For this test we took a 7.16GB Dual-layer DVD image and timed how long was required to transfer it to a different 10GB partition created on the same drive. Keep in mind with a hard disk, this requires the actuator arm to seek back and forth between the source and destination sectors of the disk platter, while any SSD can instantly read and write to multiple flash chips at once. Still, this is not a test of the raw write speeds of a SSD as the SSD controller cannot read & write to the same parts of the NAND flash simultaneously.
Finally we reach the real-world tests where there are no unusual testing or scoring algorithms to leave us scratching our heads! First we start with a simple file transfer from one part of the same drive to another. Straight file transfers to a different destination would post even higher results.
Interestingly the Vertex 2 does slot in the middle of the pack here, and we believe it is precisely because of the controller’s design. As the controller must first read, then reassemble the parts of the file before writing (and recompressing) them to another partition on the drive it must perform both tasks concurrently. We are considering use of a RAMdisk in a future rewrite of our SSD testing methodology, and it would be interesting to see if copying the file to (or from) a RAMdisk would in fact allow the SandForce controller to attain higher speeds for this reason.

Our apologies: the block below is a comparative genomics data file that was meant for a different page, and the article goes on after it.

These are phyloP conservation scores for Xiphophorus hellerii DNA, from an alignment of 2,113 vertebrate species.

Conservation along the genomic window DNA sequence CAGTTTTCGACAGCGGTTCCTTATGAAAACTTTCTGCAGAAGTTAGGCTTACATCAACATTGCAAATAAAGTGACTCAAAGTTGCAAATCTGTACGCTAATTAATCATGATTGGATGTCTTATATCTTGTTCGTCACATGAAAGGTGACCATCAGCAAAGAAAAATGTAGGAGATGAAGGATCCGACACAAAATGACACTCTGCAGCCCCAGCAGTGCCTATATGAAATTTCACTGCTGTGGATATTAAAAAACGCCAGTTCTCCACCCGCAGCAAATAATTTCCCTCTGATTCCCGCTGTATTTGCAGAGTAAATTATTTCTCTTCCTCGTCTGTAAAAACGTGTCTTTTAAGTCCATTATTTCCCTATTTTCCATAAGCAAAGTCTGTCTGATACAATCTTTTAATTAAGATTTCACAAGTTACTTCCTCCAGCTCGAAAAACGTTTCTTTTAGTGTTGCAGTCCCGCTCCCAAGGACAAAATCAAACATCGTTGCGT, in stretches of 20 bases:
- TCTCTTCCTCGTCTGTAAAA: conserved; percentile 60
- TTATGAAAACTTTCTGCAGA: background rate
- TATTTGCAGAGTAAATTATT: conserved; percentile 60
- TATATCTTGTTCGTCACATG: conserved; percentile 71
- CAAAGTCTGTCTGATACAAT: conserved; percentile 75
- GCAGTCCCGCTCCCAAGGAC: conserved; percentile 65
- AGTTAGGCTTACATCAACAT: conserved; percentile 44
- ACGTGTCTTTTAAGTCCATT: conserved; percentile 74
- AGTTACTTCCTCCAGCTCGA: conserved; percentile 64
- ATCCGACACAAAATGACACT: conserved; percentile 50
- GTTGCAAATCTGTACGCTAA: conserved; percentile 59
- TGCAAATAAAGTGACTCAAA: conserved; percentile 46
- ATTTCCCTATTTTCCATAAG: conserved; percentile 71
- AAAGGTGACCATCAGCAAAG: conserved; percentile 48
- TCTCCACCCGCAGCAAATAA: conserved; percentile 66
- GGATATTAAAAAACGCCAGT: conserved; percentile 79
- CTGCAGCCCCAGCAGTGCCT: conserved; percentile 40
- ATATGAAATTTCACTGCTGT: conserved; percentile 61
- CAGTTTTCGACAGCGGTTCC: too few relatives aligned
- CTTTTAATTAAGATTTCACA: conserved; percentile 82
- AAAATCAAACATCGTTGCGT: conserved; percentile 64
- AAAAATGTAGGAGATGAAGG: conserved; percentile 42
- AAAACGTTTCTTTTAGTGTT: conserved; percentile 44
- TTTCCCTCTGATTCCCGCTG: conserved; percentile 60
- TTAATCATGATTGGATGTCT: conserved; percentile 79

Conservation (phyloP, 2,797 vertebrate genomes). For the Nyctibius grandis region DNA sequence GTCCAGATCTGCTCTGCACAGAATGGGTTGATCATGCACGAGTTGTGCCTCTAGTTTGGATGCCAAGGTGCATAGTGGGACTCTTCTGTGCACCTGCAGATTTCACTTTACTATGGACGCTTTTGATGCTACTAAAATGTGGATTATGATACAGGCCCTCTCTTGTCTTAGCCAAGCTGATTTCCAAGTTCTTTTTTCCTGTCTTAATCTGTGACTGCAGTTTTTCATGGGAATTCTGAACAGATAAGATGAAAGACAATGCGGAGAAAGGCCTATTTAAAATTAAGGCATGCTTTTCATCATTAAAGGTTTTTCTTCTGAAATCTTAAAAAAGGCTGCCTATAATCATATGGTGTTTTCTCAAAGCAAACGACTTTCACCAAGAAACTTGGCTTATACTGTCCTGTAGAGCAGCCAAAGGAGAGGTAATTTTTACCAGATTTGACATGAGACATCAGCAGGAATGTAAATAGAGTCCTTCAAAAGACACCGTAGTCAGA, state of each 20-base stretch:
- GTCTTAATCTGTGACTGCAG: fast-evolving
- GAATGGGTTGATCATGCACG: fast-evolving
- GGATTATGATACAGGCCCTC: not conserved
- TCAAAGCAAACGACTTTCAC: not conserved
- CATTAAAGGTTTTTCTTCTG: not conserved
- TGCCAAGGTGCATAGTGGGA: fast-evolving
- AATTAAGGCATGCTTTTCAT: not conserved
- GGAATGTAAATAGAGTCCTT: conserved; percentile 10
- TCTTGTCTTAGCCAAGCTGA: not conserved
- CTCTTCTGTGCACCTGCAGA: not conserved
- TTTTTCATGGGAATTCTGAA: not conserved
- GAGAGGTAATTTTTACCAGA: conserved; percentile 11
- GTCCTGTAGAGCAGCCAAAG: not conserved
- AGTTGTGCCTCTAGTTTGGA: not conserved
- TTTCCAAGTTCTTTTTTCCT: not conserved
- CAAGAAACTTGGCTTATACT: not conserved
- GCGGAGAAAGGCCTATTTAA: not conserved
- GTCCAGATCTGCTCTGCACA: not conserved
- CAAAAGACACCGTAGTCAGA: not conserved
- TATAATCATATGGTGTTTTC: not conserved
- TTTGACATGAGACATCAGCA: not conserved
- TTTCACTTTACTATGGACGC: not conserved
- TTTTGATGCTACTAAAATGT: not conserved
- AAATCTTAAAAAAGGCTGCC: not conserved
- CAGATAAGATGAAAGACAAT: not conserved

For this test we utilize 500 large RAW files, and import them into Lightroom. We time how long it takes the program to import the files, cache them, and build the image library.
Somewhat interesting is that the results are split into two main groups with the Summit only able to tie the hard drive, while the other SSDs clump together around the 3 minute mark. It appears the Lightroom test is not demanding enough, and another system component (likely the CPU) has become the bottleneck here rather than the storage. Remember, Lightroom only utilizes two cores when loading and creating its image library, so it is not fully utilizing our slower quad-core CPU.
This should go to show that not all workloads are bottlenecked by storage, and that to get the most out of a fast SSD it will require an equally matched processor and system as to avoid any system (or in this case software) bottlenecks. Even so, the Vertex 2 again manages to somehow squeak a few more seconds off of the best results.